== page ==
SLP Grad School Must-Haves

I’m slowly putting together a list of supplies (aside from the typical binders/notebooks/pens!) to purchase for my first year as a SLP grad student.  I’ve always felt that with the right supplies, anyone can be the organized and put-together student that they always wish they could be.

I’ve yet to find a comprehensive list of supplies, so here is what I have so far from the various websites that I’ve come across.

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1. iPad

Now I know that this is a hefty investment, but there are so many different uses for the iPad in both graduate school and in therapy.  After researching different “must haves,” I realized that a lot of them are taken care of with the iPad.  For example, the iPad can take the place of a watch, a voice recorder, and a planner.  Not to mention all of the apps that you can download for therapy!

I personally own the iPad mini, however, according to the IMAGAS Facebook group (see last post), the regular sized iPad may be a better choice.  As a SLP, many of your patients may also have deficiencies in visual and fine motor skills, so the larger screen may be beneficial.  At the same time, I enjoy the fact that the iPad mini can fit easily in my hands and is less heavy.

2.  Clipboard (preferably one with storage)

Although SLP classrooms/clinics are equipped with a table, it is often helpful to do therapy on the floor, especially when you’re working with children.  A clipboard makes note taking/data collecting much easier and the storage is awesome for holding extra forms and supplies — as well as sheets of stickers for a little added motivation!

3.  Laminator

Another benefit of being a SLP blogger fan is the numerous amount of free therapy ideas/supplies that you have access to!  Now, Super Duper may make really fun games PERFECT for therapy, but they can be pretty pricey.  A laminator transforms those sheets you printed out from the internet into perfectly appropriate activities that can be used over and over again.  Similar to printers, the laminator (this is the one I own!) is affordable, but the special laminating sheets can add up, so keep that in mind!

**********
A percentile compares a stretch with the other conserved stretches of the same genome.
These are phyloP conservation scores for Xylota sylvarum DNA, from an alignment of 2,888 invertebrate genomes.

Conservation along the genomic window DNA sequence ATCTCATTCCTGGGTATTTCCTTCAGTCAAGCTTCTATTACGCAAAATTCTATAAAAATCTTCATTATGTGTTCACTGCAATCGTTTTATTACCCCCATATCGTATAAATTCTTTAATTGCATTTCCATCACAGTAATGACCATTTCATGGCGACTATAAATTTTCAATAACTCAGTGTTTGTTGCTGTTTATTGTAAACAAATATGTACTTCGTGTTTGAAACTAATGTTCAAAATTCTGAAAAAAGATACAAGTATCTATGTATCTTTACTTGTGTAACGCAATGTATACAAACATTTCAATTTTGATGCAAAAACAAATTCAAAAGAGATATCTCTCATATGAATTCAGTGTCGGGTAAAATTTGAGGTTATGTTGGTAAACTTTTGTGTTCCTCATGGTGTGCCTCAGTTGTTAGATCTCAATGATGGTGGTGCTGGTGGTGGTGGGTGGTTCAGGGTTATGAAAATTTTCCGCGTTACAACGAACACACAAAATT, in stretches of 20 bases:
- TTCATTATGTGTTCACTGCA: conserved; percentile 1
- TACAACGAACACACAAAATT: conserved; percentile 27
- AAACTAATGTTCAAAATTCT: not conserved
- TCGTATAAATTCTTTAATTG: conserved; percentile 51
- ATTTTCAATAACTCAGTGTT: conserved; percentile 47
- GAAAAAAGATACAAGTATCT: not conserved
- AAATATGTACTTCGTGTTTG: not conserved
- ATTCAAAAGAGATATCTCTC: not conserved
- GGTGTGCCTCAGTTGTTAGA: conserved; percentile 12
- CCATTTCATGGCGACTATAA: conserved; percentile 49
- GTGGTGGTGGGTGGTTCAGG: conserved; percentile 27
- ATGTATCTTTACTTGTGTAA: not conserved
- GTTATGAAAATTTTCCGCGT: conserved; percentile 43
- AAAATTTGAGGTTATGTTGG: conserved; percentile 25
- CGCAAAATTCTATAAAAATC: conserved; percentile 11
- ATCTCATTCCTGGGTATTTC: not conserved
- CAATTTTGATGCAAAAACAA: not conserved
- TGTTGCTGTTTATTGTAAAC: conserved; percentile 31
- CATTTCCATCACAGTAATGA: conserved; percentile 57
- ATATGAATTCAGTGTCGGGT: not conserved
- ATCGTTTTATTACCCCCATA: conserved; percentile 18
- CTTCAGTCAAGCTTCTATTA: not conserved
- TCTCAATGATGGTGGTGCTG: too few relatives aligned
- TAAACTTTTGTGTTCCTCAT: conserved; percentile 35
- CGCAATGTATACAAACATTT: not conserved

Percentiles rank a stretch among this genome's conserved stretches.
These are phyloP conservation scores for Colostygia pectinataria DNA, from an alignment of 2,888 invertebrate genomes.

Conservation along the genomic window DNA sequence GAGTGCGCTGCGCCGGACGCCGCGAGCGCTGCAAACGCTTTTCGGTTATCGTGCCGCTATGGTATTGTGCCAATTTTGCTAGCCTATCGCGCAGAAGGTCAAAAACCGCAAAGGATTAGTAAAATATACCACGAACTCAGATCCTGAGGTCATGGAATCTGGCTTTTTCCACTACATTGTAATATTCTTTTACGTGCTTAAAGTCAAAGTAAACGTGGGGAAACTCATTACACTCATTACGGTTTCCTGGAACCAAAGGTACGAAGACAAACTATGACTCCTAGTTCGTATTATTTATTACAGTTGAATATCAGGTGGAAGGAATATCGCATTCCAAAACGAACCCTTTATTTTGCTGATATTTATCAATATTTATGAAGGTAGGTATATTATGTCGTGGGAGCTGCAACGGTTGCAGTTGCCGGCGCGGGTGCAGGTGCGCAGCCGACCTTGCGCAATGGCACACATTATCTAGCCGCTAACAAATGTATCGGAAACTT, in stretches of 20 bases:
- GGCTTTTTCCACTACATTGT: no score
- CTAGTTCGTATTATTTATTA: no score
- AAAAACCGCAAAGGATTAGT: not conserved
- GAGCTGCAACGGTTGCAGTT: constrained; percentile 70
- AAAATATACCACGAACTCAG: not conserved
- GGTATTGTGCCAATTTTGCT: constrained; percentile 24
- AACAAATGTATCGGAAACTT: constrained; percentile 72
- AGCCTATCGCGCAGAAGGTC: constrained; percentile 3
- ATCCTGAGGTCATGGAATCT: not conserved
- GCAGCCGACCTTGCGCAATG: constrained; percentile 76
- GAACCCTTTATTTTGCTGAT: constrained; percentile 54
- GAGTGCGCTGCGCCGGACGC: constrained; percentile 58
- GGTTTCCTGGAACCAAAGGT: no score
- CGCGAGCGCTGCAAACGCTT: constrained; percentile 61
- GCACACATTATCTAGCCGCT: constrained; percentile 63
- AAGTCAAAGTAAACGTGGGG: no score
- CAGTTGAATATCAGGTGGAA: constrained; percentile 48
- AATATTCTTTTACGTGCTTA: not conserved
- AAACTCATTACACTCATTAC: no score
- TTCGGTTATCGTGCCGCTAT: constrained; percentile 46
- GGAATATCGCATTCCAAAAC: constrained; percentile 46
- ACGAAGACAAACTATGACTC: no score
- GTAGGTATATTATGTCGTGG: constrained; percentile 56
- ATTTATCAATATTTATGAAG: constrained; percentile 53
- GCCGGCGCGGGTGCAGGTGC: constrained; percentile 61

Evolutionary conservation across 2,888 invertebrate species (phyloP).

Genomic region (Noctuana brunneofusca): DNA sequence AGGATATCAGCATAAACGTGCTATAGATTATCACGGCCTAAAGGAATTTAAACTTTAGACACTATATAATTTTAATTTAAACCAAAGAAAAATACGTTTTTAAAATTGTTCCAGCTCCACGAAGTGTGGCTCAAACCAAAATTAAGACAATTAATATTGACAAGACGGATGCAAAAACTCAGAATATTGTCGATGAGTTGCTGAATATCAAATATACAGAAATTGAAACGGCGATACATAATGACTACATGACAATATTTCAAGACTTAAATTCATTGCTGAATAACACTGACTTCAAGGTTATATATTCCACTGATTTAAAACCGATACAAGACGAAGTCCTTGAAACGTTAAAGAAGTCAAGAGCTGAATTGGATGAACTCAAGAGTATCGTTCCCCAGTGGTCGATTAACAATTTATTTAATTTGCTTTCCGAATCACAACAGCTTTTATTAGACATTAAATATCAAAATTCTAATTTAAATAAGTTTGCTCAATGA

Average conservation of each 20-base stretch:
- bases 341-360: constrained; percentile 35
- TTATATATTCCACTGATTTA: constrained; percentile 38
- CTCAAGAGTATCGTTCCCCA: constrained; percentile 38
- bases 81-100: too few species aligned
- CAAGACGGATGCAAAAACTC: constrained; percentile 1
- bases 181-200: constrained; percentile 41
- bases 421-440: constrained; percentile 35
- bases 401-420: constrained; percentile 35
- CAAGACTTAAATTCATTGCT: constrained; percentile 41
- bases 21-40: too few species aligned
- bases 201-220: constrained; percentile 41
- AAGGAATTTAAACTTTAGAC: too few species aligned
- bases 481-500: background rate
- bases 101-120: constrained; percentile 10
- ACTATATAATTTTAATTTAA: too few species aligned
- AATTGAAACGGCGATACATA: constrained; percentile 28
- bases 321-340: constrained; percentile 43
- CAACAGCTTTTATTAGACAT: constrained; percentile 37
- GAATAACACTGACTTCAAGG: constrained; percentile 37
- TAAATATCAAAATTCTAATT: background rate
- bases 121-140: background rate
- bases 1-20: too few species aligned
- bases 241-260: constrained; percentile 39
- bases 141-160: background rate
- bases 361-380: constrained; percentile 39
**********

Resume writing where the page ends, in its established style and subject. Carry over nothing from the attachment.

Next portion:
4.  Rolling Crate Cart

Going along with the laminator, it’s often most cost-efficient to make your own therapy materials.  Because of this, a SLP grad student/professional can definitely accumulate a lot!  A rolling crate cart makes it very easy for you to transport your fun games and activities to school or clinic sites.

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Depending on the school you’re attending, you may receive a list of recommended supplies — definitely focus on those first!  Being the eager beaver that I am, I would LOVE to add all of these items to my Amazon shopping cart ASAP, but we all know that grad school isn’t cheap!

What other items have you found useful for grad school? Please let me know below!

Staying Connected to SLPs

I got a notification today that the inspirational SLP_Echo liked my first post (see: post) and mentioned me in a tweet.  Thank you!  If somehow you end up here without seeing her blog first, then it is definitely a must-read for any person in the SLP field (undergrad, grad, professional).  I’ve been reading her posts ever since I became interested in SLP social media and they are incredibly informational and helpful! (This post is my current favorite!)

The one thing I love about the SLP community is how INCREDIBLY helpful everyone is!  If you’re on Facebook, take advantage of all of the SLP-related groups and join them!  I’m currently a member of IMAGAS (Insight, Mentoring, and Guidance for Aspiring SLPs) and not only have I gotten great advice whenever I’ve asked questions, I’ve also seen awesome questions/answers that I didn’t even know to ask.

More FB Groups:

SLPeeps

Speech Therapy Ideas

Future SLPs

and don’t forget to “like” the official pages of:

NSSHLA

ASHA

Autism Speaks

Take care and stay connected!!

It was all a dream..

It all started with the words, “Congratulations on your admission to the master’s program in Speech-Language and Communication Disorders (SLCD).”  After months & months of stressing out over applications, then months & months of waiting (only to receive two rejection e-mails), these words gave me the best feeling I’ve had in a long time: relief.

And with this relief, came the excitement of the years to come.  I’m going to become a SLP.  This thought didn’t truly become a reality until I was accepted into a grad program and, with that, my story begins.